A patriarchal system, so deeply rooted and enforced through the world’s religious, school and family systems, is what enables men in our society to act the way they do. Since birth, sons are encouraged to show masculinity in all its glory through emotions such as anger and rage in order for them to be part of the solid ‘bro code’ subculture. Expressing emotions such as grief or being kind and soft are considered to be feminine traits reserved only for women while the patriarchy has taught us that women are the inferior sex. This disconnection from all human emotions and the pressure to achieve this unattainable standard of a specific kind of masculinity is what produces angry men.
To state the obvious, Pakistani culture is painted with extreme patriarchy and when privilege is an add-on to that, the recipe for exploitation and misuse of power is basically complete. Textbook examples of how deadly (literally) this system can be are seen in the recent brutal murders of women. Such incidents are not rare or surprising considering hundreds of women are assaulted, harassed, acid burned or honour killed or simply killed for various different reasons in Pakistan every day, but what is disheartening and worrisome about these few particular cases is the reoccurrence of cold-blooded murders committed by the victims’ partners. One may wonder why the state is not acting swiftly to punish the murderers and enforcing legislations that truly are on women’s side in all aspects possible.
Time and time again, rapists and murderers get away with their heinous crimes against women while everyone else sits around to decipher flaws in the characters of the women that were killed to somehow justify what has happened to them. The irresponsible narrative of ‘boys will be boys’ will continue to keep our homes and streets unsafe for women. There is a dire need to erase this concept and the narrative of “boys will be held accountable” needs to be enforced.
The recent murders of women have proved that it is never really about what and how the victim was dressed or who she was with or at what time of the day she was out- Quratulain was murdered by her husband in front of her children. In fact, honour killings are always perpetrated by close family members. When fathers make discriminatory gendered rules for their sons and daughters in order to somehow protect the daughter, this very act teaches boys from a very young age that the world is inherently different for them and for their sisters. The same men, who appoint themselves as the flag bearers of honour, are raping their children. Moreover, there are multiple accounts of fathers and brothers raping their daughters and sisters inside homes for years with the victims do not even have someone to confide in let alone having the option to escape. So, where is it that women can really feel safe? I’m afraid there isn’t really a satisfying answer for that question.
If someone like Zahir Jaffer, a so called educated man from an elite family can shoot and then brutally behead the daughter of a former ambassador, then just imagine the level of helplessness the women belonging to less privileged communities feel. But this is not about the poor versus the rich or the educated versus those that are not. This is simply about male domination and power, a system supported by our culture and protected by the legal system.
There is a feminicide rampant in a country, and it has already claimed the lives of many including Saima, Quratulain and Noor, their lives being reduced to hashtags. The state needs to act fast to address these brutal murders and prevent the loss of more precious lives. Not only that, this toxic culture needs a total revival where women are seen as respectable human beings with agency and not mere objects for moral policing or as people who need to be saved by men.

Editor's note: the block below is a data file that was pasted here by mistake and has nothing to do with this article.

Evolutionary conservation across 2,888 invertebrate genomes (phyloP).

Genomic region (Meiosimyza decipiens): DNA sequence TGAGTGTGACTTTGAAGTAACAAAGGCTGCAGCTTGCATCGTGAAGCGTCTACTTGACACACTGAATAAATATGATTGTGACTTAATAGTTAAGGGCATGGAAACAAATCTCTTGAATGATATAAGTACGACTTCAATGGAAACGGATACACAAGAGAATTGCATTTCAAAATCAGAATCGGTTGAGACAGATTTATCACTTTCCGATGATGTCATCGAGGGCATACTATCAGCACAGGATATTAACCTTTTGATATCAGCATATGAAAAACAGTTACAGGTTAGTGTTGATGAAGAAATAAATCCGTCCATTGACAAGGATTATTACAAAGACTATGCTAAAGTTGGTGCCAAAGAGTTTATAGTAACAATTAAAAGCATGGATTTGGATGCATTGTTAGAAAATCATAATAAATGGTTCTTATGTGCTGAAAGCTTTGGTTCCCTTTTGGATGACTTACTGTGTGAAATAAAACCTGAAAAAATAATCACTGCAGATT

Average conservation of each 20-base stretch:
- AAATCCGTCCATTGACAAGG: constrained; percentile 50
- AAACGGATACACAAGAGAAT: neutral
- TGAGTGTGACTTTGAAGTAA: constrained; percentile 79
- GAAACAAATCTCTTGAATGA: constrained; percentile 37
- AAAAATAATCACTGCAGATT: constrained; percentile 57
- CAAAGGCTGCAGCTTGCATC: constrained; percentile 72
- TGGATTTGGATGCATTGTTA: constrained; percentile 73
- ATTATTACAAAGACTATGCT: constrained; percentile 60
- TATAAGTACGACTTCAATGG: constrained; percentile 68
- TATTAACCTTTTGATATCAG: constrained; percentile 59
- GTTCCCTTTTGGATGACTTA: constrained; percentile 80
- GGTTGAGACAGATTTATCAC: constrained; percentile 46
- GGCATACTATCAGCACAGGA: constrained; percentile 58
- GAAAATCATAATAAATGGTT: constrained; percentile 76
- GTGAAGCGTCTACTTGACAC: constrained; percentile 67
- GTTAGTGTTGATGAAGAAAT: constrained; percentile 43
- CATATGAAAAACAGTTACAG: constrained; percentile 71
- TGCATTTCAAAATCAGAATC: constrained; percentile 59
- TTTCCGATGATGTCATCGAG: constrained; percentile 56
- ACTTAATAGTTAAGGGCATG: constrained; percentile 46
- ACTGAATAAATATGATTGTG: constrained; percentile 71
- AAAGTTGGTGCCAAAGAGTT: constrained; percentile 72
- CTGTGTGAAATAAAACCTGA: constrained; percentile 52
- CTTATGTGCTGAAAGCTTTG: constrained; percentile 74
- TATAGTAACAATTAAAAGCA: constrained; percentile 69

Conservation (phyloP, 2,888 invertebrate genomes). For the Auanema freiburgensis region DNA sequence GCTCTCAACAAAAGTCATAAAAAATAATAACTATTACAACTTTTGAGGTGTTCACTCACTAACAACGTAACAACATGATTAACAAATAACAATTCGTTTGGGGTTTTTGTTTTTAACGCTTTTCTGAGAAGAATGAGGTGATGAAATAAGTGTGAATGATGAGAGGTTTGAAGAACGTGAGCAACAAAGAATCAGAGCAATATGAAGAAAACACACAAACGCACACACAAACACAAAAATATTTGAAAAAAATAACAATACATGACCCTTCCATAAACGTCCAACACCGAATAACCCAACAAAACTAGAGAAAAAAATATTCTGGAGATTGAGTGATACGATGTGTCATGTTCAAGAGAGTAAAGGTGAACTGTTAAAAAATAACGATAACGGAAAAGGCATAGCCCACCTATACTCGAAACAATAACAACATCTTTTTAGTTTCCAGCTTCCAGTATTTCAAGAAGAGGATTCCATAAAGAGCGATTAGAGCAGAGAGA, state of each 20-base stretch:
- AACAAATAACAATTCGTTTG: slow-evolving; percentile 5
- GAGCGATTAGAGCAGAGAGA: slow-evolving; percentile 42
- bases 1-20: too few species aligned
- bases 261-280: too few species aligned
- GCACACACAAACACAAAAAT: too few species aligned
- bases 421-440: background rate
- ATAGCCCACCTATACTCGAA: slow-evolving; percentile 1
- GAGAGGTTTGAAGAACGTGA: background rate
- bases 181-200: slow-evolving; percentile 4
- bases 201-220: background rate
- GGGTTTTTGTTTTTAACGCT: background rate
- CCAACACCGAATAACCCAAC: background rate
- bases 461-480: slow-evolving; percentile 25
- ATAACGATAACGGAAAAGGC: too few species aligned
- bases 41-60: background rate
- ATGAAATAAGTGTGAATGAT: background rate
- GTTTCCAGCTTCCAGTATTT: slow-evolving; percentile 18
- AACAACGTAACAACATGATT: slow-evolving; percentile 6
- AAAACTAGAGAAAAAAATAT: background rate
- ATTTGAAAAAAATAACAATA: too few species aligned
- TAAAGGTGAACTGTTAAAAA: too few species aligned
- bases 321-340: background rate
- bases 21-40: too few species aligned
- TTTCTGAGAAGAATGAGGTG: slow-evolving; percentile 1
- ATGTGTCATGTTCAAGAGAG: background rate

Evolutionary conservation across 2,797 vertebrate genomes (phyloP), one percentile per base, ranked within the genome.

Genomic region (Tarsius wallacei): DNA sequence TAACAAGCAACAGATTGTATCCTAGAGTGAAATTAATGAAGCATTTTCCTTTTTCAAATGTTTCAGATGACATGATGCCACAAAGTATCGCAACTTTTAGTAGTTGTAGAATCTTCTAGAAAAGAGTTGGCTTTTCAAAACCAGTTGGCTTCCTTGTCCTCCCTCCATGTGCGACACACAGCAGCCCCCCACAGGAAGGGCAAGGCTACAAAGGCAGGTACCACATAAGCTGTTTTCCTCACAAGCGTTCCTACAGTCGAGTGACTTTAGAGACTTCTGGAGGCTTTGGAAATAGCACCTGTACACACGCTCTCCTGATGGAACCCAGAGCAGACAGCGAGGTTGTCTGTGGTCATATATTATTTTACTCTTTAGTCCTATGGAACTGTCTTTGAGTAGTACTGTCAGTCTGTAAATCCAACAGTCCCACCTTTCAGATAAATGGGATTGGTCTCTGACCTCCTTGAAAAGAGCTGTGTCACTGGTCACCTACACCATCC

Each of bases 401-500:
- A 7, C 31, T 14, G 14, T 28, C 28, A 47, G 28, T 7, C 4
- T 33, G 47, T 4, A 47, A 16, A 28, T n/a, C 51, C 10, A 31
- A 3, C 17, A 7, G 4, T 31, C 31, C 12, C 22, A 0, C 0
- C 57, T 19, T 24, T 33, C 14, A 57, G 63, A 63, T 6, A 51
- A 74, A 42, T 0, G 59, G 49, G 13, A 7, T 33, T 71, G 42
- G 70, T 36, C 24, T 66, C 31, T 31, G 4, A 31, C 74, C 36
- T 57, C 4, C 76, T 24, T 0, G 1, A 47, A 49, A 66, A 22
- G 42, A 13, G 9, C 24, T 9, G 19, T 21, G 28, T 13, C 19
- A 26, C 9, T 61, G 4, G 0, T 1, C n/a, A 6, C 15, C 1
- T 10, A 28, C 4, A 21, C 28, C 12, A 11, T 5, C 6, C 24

It is heart wrenching to see the threats, criticism and jokes that surround the annual Aurat March, with many acting like women are just asking for the right to parade about naked, even though the entire object of the march is to bring attention to the oppression of women while demanding that the government provide security through policies and women centric laws. The march, not to mention, also asks for the basic right to occupy public spaces without being raped or killed.
Without a conscious effort by parents, especially mothers, to change the way that they raise their sons, men will continue to rape women and children. We need men to call out their male friends for casual as well as outright sexism. We need a more sensitised prime minister who understands that victim-blaming does not solve the issue and rapes do not happen because of what a girl is wearing; he needs to realise that these bizarre statements he makes on international television will give heed to more rapes and murders of women. He needs to realise that amending The Domestic Violence (Prevention and Protection) Bill according to what the conservatives think (the same conservatives who do not condemn gender based violence) will not improve a woman’s quality of life in this country.
Women live with fear every single day. The constant slut shaming, moral policing, sexist standards inside and outside of our homes are issues that a majority of us have been a target of ever since we were little girls. This intensifies as we become older because parents try to protect us from what men are capable of. Yet, these men don’t speak out enough. Hell, they don’t speak out at all. What we need most and I understand that will take several decades, is the acceptance of ‘feminist masculinity’, which as Bell Hooks argues in The Will to Change: Men Masculinity, and Love, “would have as its chief constituents integrity, self-love, emotional awareness, assertiveness and relational skill, including the capacity to be empathetic, autonomous and connected.”